We all hear about ERC20 tokens, but what are those tokens and most importantly, what are they not? To start with, let’s quickly go over some basics: ERC20 tokens exists on the Ethereum platform and that in itself consists out of a blockchain that is capable of storing transactions and a virtual machine that is capable of running smart contracts.
The native currency on the Ethereum network is Ether. But besides Ether, it can also support other tokens and these can work like currencies but they can also represent shares of a company, loyalty points, gold certificates and so on. But we’re running ahead of it.
Let’s first take a look at how tokens come into existence. A token can be created by a smart-contract. This contract is not only responsible for creating tokens but also for managing transactions of the token and keeping track of each token holder’s balance. To get some tokens you have to send some Ether to the smart contract, which will then give you a certain amount of tokens in return. So when you want to create your own token, you write a smart-contract that can create tokens, transfer them and keep track of people’s balances.
That sounds pretty easy, but it’s also quite risky.
For starters, once a smart contract is deployed, it cannot be changed anymore, so if you made an error, you cannot fix it. That can be quite catastrophic. Imagine a bug inside your contracts code that causes people to lose their tokens or a bug that would allow others to steal tokens.
And then there is a problem of interoperability. Each token contract can be completely different from the other. So if you want your token to be available on an exchange, the exchange has to write custom code so they can talk to your contract and allow people to trade. Same thing goes for wallet providers. Supporting hundreds of tokens would be very complex and time consuming.
So instead, the community proposed a standard called ERC20. ERC stands for “Ethereum Requests for Comments” and 20 is just the number they assigned to a proposal that would create some structure in the wild west of tokens. ERC20 is a guideline or standard for when you want to create your own token.
It defined 6 mandatory functions that your smart contract should implement and 3 optional ones. To start with, you can optionally give your token a name, a symbol and you can control how dividable your token is by specifying how many decimals it supports. The mandatory functions are a bit more complex, for starters you have to create a method that defines the total supply of your token. When this limit is reached, the smart contract will refuse to create new tokens.
Next up is the ‘balanceOf’ method, which has to return how many tokens a given address has. Then there are two transfer methods: `transfer` which takes a certain amount of tokens from the total supply and gives them to a user and `transferFrom` which can be used to transfer tokens between any two users who have them. Finally, there is the `approve` and `allowance` method. `Approve` verifies that your contract can give a certain amount of tokens to a user, taking into account the total supply. The `allowance` method is almost the same except that it checks if one user has enough balance to send a certain amount of tokens to someone else. If you know something about object oriented programming, then you can compare ERC20 to an interface.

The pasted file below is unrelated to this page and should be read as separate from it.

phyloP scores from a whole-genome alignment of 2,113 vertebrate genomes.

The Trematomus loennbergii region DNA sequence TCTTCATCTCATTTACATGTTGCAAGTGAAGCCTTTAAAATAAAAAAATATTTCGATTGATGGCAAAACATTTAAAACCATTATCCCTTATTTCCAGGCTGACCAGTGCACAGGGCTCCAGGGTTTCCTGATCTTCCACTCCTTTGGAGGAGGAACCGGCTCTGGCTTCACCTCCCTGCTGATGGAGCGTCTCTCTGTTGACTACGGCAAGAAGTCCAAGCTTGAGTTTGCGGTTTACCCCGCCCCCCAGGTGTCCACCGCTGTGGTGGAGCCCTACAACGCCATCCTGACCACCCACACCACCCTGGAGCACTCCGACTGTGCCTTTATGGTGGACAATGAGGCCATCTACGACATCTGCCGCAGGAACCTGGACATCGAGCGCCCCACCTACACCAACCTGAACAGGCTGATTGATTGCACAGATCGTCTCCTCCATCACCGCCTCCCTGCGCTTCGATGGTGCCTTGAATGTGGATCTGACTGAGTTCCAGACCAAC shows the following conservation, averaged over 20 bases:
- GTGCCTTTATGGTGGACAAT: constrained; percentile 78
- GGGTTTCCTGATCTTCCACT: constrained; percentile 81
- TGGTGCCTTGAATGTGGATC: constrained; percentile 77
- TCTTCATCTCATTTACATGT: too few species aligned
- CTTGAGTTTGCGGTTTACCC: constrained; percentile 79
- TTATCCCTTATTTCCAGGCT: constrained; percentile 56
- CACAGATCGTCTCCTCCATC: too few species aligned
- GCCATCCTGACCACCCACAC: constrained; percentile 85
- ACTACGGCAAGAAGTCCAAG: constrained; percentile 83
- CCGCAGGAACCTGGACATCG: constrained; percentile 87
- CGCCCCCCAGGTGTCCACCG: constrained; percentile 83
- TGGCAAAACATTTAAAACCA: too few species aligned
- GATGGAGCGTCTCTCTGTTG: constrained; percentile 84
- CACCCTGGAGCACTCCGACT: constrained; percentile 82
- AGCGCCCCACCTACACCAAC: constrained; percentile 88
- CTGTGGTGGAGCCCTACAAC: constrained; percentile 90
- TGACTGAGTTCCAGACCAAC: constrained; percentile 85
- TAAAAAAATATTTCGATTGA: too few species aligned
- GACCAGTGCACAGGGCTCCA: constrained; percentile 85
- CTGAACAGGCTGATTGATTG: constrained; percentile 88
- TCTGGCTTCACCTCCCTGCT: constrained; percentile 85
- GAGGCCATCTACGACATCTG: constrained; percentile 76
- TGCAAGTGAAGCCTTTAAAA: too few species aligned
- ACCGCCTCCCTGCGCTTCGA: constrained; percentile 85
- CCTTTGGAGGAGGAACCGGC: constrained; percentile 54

If you want your token to be an ERC20 token, you have to implement the ERC20 interface and that forces you to implement these 6 mothods. Before there was the ERC20 standard, everyone who wanted to create a token had to reinvent the wheel. And that meant that each token contract was slightly different and that exchanges and wallets had to write custom code to support your token. With ERC20 however, exchanges and wallet providers only have to implement this code once.
That’s why exchanges can add new tokens to quickly and why wallets like MyEtherWallet has support for all ERC20 tokens without having to be updated.
So how easy would it be to create your own token? Well there’s a website called TokenFactory that does it all for you. You just enter what the total supply of your token should be, how you want to call it, how many decimals it should support and what symbol it should have. After entering all this, the website creates a token contract for you and adds it to the Ethereum blockchain. It’s super easy and almost effortless.
So effortless in fact, that the website Etherscan has a list of 36,000 known ERC20 tokens and it’s estimated that in 2017, over 4 billion dollars was raised by selling tokens in an ICO. However these tokens were not always clean. Some were really overhyped and many people got scammed into purchase tokens that were essentially worthless. But now we’re getting a bit distracted.
ERC20 is a great standard that has propelled the use of tokens. But ERC20 itself is not perfect. It’s only a guideline and people are free to implement the required functions however they like. That has lead to some interesting problems. For instance: to buy some tokens you have to send some ether to the token contract. But some people tried sending other ERC20 tokens instead. If the contract was not designed in this in mind, it will result in your tokens being lost. In fact, it was estimated that by Deember 2017, well over 3 million dollars have been lost because of this flaw.
So to solve this, the community is already working on extending the ERC20 standard with the ERC223 standard. This warns token creators about these risks and offers some workarounds.